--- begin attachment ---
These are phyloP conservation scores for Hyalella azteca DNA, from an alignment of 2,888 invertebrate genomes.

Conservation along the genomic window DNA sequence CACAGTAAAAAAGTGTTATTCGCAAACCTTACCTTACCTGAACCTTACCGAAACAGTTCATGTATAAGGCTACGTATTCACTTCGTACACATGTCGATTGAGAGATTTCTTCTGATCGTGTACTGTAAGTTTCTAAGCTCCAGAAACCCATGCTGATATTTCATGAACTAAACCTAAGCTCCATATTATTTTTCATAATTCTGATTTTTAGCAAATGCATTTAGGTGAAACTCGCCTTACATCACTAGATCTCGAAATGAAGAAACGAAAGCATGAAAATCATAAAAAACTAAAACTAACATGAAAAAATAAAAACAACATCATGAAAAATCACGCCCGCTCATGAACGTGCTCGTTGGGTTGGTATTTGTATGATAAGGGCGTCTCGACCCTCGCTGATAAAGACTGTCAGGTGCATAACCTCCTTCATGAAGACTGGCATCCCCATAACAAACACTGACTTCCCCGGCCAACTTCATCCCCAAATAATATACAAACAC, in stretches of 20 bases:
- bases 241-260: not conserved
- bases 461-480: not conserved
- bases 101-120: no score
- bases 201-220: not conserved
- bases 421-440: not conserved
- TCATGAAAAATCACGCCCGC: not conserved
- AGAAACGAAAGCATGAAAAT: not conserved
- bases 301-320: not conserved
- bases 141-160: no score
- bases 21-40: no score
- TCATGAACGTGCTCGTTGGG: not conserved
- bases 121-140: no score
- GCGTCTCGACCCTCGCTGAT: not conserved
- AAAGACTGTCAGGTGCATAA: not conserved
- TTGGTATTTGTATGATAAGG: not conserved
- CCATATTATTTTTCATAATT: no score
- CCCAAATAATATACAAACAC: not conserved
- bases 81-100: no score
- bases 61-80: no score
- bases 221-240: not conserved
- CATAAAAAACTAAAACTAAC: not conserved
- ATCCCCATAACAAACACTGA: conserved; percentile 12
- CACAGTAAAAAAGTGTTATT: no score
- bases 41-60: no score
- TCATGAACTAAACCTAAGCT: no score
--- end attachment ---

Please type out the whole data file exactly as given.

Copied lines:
These are phyloP conservation scores for Hyalella azteca DNA, from an alignment of 2,888 invertebrate genomes.

Conservation along the genomic window DNA sequence CACAGTAAAAAAGTGTTATTCGCAAACCTTACCTTACCTGAACCTTACCGAAACAGTTCATGTATAAGGCTACGTATTCACTTCGTACACATGTCGATTGAGAGATTTCTTCTGATCGTGTACTGTAAGTTTCTAAGCTCCAGAAACCCATGCTGATATTTCATGAACTAAACCTAAGCTCCATATTATTTTTCATAATTCTGATTTTTAGCAAATGCATTTAGGTGAAACTCGCCTTACATCACTAGATCTCGAAATGAAGAAACGAAAGCATGAAAATCATAAAAAACTAAAACTAACATGAAAAAATAAAAACAACATCATGAAAAATCACGCCCGCTCATGAACGTGCTCGTTGGGTTGGTATTTGTATGATAAGGGCGTCTCGACCCTCGCTGATAAAGACTGTCAGGTGCATAACCTCCTTCATGAAGACTGGCATCCCCATAACAAACACTGACTTCCCCGGCCAACTTCATCCCCAAATAATATACAAACAC, in stretches of 20 bases:
- bases 241-260: not conserved
- bases 461-480: not conserved
- bases 101-120: no score
- bases 201-220: not conserved
- bases 421-440: not conserved
- TCATGAAAAATCACGCCCGC: not conserved
- AGAAACGAAAGCATGAAAAT: not conserved
- bases 301-320: not conserved
- bases 141-160: no score
- bases 21-40: no score
- TCATGAACGTGCTCGTTGGG: not conserved
- bases 121-140: no score
- GCGTCTCGACCCTCGCTGAT: not conserved
- AAAGACTGTCAGGTGCATAA: not conserved
- TTGGTATTTGTATGATAAGG: not conserved
- CCATATTATTTTTCATAATT: no score
- CCCAAATAATATACAAACAC: not conserved
- bases 81-100: no score
- bases 61-80: no score
- bases 221-240: not conserved
- CATAAAAAACTAAAACTAAC: not conserved
- ATCCCCATAACAAACACTGA: conserved; percentile 12
- CACAGTAAAAAAGTGTTATT: no score
- bases 41-60: no score
- TCATGAACTAAACCTAAGCT: no score